- Ability to sense the presence of free food in the building I’m in;
- The ~450m sprint from the bus stop to my eldest son’s child care before the late fine kicked in;
- Saying “I have no idea” but sounding like I’m still an authority on the topic.
These may well resonate with many of you too!)
So. how do we know that employers really are looking for the communication skills you have?
|Log onto SEEK.com.au|
|Click on Job Search|
|Scroll down to Quick Search (grey band towards the bottom of the page)|
|In Classifications and choose any area you think you could work in|
|In the ‘What’ box, type ‘communication’|
|In the ‘Work types’ box, choose ‘Full time’|
|Click on the pink SEEK box to find a list of job openings|
|Choose one job and click on the job title|
|Look at the ‘Skills/Attributes and Experience’ section (or equivalent)
and identify the communication skills required
Let us know what you find. How could you adapt an account of your own written and verbal communication skills to meet the needs of this employer? How could you convince them that you have what they want? Please add your responses to the Comments box.
When I had a look this morning, one of the vacant positions under Community Services and Development was a Research Project Manager. The essential experience and skills required are:
- Experience with ethics and research governance submissions, and liaising with ethics committees and external stakeholders.
- Previous experience in project and data management including the collection, analysis and reporting of research data.
- Proven ability to work independently and part of a team, adhering to tight deadlines, working on multiple projects simultaneously.
- Experience engaging with stakeholders of varying levels.
- Ability to develop and maintain good working relationships with internal and external parties.
- Strong organisational skills, the capacity to successfully manage competing priorities, maintain attention to detail and meet deadlines.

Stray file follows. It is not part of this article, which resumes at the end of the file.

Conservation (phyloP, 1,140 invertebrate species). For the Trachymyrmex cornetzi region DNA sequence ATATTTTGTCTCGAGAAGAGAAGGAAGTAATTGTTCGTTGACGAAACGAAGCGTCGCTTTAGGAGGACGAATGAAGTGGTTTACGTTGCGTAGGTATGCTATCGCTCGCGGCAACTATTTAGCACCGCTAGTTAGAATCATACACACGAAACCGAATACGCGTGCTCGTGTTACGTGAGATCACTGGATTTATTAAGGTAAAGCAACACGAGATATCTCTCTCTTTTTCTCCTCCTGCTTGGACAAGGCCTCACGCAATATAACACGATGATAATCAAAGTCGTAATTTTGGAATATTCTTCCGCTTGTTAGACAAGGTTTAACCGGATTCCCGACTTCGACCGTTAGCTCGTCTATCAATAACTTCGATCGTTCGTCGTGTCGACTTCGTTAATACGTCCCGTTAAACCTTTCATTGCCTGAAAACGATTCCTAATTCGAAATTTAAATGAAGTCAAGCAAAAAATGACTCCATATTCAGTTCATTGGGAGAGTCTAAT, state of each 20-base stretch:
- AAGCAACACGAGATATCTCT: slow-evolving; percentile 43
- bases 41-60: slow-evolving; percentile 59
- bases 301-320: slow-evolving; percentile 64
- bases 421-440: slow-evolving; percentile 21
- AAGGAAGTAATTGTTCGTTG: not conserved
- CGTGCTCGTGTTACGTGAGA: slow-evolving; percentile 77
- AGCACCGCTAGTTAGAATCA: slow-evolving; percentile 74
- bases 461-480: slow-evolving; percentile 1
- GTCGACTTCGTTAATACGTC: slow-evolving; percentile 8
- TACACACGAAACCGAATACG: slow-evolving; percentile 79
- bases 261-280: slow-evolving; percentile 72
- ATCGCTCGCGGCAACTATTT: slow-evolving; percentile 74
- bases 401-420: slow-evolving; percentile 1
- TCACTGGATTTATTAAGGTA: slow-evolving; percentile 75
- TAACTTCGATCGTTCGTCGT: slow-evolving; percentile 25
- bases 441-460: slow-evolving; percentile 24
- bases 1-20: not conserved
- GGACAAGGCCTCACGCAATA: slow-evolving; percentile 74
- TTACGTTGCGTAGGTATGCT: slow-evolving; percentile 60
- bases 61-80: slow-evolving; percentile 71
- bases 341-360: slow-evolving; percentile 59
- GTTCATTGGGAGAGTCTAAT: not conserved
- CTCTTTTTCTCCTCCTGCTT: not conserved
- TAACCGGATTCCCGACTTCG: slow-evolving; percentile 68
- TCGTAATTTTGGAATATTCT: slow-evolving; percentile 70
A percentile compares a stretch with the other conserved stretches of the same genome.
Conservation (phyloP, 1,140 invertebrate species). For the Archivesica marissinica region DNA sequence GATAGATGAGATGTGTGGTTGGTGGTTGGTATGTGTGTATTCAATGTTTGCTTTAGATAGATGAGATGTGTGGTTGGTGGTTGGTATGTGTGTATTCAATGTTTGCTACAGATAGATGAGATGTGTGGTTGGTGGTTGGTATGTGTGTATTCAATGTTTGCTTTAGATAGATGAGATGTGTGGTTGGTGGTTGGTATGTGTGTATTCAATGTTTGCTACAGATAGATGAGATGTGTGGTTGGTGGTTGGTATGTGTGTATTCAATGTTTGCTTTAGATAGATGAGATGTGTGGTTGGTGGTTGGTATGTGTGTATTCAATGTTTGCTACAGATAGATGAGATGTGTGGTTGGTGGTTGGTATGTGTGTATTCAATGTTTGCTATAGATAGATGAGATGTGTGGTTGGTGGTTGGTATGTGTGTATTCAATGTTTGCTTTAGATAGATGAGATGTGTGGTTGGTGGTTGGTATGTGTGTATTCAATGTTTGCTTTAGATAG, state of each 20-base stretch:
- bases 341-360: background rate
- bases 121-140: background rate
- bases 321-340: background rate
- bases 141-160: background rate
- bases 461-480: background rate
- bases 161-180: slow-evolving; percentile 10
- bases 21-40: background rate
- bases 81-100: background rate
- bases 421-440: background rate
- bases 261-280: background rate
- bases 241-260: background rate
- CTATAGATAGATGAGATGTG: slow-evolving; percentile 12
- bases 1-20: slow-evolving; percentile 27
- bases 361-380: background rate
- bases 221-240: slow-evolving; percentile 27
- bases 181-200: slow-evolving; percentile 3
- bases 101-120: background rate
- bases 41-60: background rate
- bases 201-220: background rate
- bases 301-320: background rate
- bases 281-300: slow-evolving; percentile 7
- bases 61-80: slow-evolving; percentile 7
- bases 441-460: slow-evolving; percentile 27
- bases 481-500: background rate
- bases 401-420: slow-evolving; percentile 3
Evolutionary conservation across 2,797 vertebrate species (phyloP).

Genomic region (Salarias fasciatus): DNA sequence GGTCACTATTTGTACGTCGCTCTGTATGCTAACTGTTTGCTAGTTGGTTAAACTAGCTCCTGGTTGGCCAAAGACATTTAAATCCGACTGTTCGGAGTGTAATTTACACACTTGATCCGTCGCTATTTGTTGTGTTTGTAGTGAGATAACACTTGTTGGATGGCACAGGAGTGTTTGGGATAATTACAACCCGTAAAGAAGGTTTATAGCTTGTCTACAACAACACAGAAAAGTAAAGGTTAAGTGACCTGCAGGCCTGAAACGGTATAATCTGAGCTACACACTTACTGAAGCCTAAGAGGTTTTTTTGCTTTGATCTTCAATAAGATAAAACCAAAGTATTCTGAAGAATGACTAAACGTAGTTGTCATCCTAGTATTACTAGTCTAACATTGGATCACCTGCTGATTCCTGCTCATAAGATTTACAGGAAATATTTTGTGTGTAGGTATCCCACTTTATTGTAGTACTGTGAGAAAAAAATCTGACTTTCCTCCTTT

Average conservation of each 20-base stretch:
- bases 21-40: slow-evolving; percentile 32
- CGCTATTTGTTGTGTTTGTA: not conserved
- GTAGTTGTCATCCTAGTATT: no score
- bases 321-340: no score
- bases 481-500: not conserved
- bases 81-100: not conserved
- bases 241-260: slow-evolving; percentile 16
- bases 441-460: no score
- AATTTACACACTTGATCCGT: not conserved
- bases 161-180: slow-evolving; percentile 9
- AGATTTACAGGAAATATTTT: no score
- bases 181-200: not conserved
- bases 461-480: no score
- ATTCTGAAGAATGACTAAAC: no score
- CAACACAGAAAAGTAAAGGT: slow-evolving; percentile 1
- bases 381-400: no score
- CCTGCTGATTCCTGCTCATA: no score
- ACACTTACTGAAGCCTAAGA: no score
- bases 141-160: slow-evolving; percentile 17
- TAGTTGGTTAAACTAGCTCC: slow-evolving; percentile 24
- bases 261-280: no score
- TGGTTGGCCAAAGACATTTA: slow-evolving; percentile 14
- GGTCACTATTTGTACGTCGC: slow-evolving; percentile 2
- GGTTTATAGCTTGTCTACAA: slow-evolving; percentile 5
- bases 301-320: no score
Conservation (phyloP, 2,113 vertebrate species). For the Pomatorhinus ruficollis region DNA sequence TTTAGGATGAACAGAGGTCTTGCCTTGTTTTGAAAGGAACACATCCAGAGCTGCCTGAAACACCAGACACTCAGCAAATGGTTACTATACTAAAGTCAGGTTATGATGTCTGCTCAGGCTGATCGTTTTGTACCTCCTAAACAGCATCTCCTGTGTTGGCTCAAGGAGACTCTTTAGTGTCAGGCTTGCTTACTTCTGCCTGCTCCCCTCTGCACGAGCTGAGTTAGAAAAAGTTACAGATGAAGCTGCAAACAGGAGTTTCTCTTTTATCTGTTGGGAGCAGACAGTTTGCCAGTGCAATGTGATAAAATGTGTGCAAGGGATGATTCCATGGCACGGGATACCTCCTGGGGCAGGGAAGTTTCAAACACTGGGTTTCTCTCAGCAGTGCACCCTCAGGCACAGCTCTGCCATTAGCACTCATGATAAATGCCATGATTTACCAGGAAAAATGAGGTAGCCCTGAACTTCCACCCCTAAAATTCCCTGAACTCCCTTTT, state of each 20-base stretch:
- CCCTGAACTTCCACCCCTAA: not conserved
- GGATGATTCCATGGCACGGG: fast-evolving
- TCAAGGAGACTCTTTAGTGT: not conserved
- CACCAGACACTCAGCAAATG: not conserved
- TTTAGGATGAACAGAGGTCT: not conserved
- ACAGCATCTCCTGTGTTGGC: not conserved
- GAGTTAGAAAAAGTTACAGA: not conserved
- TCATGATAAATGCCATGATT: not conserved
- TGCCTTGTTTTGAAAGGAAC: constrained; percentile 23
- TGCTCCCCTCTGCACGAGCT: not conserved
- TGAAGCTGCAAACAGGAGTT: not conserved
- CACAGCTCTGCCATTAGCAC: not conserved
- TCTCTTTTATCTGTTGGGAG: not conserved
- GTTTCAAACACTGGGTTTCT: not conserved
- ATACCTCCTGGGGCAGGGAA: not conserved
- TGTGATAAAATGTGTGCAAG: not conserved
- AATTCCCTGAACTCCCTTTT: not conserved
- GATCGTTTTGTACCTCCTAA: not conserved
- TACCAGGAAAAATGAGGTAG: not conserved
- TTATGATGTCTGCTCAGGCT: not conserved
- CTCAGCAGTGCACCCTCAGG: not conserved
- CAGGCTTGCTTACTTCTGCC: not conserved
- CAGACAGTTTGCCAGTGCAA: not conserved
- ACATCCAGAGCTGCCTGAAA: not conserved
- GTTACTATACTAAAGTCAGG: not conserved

- Sound analytical skills with an ability to communicate complex information clearly both orally and in writing.
- Demonstrated excellent oral and written communication skills, including punctuation, spelling, grammar and attention to detail.
- Confident and competent user of technology including statistical software.
- Proficient in the use of Microsoft Office Suite especially Word and Excel.
I think probably every PhD graduate could offer credible examples of their skills in all of these areas. And it would no doubt be a really interesting job!
While you might not have specific expertise in that particular industry, you will often have most of what is needed to do the job. Remember that your skills are not only applicable to the academic setting—lots of employers need people who can do what you are already good at. When you are browsing around the various job opportunities, pay attention to the language they use to describe the skills so that you can start adding those words to your own vocabulary when applying for jobs.
Bonus point: One of the skills/capabilities that Nichole Carelock raised in her webinar for Beyond the Professoriate (9 May 2019) included the ability to “Ring the alarm—stand up for what you believe even if it is not a popular view, speak up for users of a system”. She was referring to researchers whose investigations lead to policy recommendations. What broader area of skills would you see this belonging to? Is it communication or something else?